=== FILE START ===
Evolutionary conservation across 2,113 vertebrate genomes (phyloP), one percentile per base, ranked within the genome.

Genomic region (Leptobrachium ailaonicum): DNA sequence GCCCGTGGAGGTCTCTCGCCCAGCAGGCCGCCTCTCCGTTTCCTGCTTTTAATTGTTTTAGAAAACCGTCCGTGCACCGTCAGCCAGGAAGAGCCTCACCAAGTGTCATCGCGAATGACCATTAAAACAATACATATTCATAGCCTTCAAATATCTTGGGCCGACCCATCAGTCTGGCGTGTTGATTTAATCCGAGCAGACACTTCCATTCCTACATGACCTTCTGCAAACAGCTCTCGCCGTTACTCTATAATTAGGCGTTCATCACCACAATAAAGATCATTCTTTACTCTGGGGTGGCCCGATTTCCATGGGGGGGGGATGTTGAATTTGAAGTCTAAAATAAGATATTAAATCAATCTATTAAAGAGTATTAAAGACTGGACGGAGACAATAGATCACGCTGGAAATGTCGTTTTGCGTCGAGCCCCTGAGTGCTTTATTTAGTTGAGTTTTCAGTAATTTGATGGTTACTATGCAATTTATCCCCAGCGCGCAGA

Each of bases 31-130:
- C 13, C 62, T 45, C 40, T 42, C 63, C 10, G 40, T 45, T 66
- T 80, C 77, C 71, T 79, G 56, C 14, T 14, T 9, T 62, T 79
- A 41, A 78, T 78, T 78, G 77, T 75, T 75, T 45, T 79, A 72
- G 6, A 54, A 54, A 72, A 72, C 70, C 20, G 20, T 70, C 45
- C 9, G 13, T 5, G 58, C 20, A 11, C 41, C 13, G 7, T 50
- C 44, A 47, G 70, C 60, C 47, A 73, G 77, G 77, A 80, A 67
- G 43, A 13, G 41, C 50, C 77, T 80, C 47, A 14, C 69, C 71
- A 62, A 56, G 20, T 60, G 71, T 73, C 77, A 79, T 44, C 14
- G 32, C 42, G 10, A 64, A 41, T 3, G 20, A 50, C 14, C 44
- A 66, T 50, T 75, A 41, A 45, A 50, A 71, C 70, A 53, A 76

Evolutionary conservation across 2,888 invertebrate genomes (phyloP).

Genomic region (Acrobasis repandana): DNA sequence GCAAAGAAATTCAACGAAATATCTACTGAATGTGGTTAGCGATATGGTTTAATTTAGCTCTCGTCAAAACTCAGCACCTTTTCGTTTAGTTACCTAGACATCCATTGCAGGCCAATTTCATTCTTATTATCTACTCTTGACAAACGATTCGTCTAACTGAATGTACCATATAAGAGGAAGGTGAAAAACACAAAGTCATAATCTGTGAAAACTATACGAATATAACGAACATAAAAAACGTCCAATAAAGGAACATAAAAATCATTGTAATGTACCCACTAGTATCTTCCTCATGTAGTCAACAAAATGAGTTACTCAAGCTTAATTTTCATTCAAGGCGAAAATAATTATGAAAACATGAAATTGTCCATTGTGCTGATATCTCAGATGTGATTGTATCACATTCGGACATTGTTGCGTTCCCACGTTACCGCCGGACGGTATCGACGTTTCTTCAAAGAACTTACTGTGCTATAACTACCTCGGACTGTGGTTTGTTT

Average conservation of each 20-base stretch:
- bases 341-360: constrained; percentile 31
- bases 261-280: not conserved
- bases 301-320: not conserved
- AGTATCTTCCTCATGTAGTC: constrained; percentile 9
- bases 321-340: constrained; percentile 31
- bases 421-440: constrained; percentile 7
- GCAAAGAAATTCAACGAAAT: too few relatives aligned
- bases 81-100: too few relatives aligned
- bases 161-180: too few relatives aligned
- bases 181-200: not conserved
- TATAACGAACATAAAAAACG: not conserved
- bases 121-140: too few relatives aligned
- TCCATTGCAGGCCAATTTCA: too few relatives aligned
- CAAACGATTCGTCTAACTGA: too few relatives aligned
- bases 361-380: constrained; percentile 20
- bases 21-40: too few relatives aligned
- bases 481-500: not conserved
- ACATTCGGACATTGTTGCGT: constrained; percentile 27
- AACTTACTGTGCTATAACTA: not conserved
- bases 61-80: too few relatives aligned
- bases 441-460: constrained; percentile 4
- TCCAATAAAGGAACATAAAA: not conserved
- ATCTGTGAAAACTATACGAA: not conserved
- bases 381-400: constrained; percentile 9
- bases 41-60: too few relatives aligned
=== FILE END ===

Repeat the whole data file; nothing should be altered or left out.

Evolutionary conservation across 2,113 vertebrate genomes (phyloP), one percentile per base, ranked within the genome.

Genomic region (Leptobrachium ailaonicum): DNA sequence GCCCGTGGAGGTCTCTCGCCCAGCAGGCCGCCTCTCCGTTTCCTGCTTTTAATTGTTTTAGAAAACCGTCCGTGCACCGTCAGCCAGGAAGAGCCTCACCAAGTGTCATCGCGAATGACCATTAAAACAATACATATTCATAGCCTTCAAATATCTTGGGCCGACCCATCAGTCTGGCGTGTTGATTTAATCCGAGCAGACACTTCCATTCCTACATGACCTTCTGCAAACAGCTCTCGCCGTTACTCTATAATTAGGCGTTCATCACCACAATAAAGATCATTCTTTACTCTGGGGTGGCCCGATTTCCATGGGGGGGGGATGTTGAATTTGAAGTCTAAAATAAGATATTAAATCAATCTATTAAAGAGTATTAAAGACTGGACGGAGACAATAGATCACGCTGGAAATGTCGTTTTGCGTCGAGCCCCTGAGTGCTTTATTTAGTTGAGTTTTCAGTAATTTGATGGTTACTATGCAATTTATCCCCAGCGCGCAGA

Each of bases 31-130:
- C 13, C 62, T 45, C 40, T 42, C 63, C 10, G 40, T 45, T 66
- T 80, C 77, C 71, T 79, G 56, C 14, T 14, T 9, T 62, T 79
- A 41, A 78, T 78, T 78, G 77, T 75, T 75, T 45, T 79, A 72
- G 6, A 54, A 54, A 72, A 72, C 70, C 20, G 20, T 70, C 45
- C 9, G 13, T 5, G 58, C 20, A 11, C 41, C 13, G 7, T 50
- C 44, A 47, G 70, C 60, C 47, A 73, G 77, G 77, A 80, A 67
- G 43, A 13, G 41, C 50, C 77, T 80, C 47, A 14, C 69, C 71
- A 62, A 56, G 20, T 60, G 71, T 73, C 77, A 79, T 44, C 14
- G 32, C 42, G 10, A 64, A 41, T 3, G 20, A 50, C 14, C 44
- A 66, T 50, T 75, A 41, A 45, A 50, A 71, C 70, A 53, A 76

Evolutionary conservation across 2,888 invertebrate genomes (phyloP).

Genomic region (Acrobasis repandana): DNA sequence GCAAAGAAATTCAACGAAATATCTACTGAATGTGGTTAGCGATATGGTTTAATTTAGCTCTCGTCAAAACTCAGCACCTTTTCGTTTAGTTACCTAGACATCCATTGCAGGCCAATTTCATTCTTATTATCTACTCTTGACAAACGATTCGTCTAACTGAATGTACCATATAAGAGGAAGGTGAAAAACACAAAGTCATAATCTGTGAAAACTATACGAATATAACGAACATAAAAAACGTCCAATAAAGGAACATAAAAATCATTGTAATGTACCCACTAGTATCTTCCTCATGTAGTCAACAAAATGAGTTACTCAAGCTTAATTTTCATTCAAGGCGAAAATAATTATGAAAACATGAAATTGTCCATTGTGCTGATATCTCAGATGTGATTGTATCACATTCGGACATTGTTGCGTTCCCACGTTACCGCCGGACGGTATCGACGTTTCTTCAAAGAACTTACTGTGCTATAACTACCTCGGACTGTGGTTTGTTT

Average conservation of each 20-base stretch:
- bases 341-360: constrained; percentile 31
- bases 261-280: not conserved
- bases 301-320: not conserved
- AGTATCTTCCTCATGTAGTC: constrained; percentile 9
- bases 321-340: constrained; percentile 31
- bases 421-440: constrained; percentile 7
- GCAAAGAAATTCAACGAAAT: too few relatives aligned
- bases 81-100: too few relatives aligned
- bases 161-180: too few relatives aligned
- bases 181-200: not conserved
- TATAACGAACATAAAAAACG: not conserved
- bases 121-140: too few relatives aligned
- TCCATTGCAGGCCAATTTCA: too few relatives aligned
- CAAACGATTCGTCTAACTGA: too few relatives aligned
- bases 361-380: constrained; percentile 20
- bases 21-40: too few relatives aligned
- bases 481-500: not conserved
- ACATTCGGACATTGTTGCGT: constrained; percentile 27
- AACTTACTGTGCTATAACTA: not conserved
- bases 61-80: too few relatives aligned
- bases 441-460: constrained; percentile 4
- TCCAATAAAGGAACATAAAA: not conserved
- ATCTGTGAAAACTATACGAA: not conserved
- bases 381-400: constrained; percentile 9
- bases 41-60: too few relatives aligned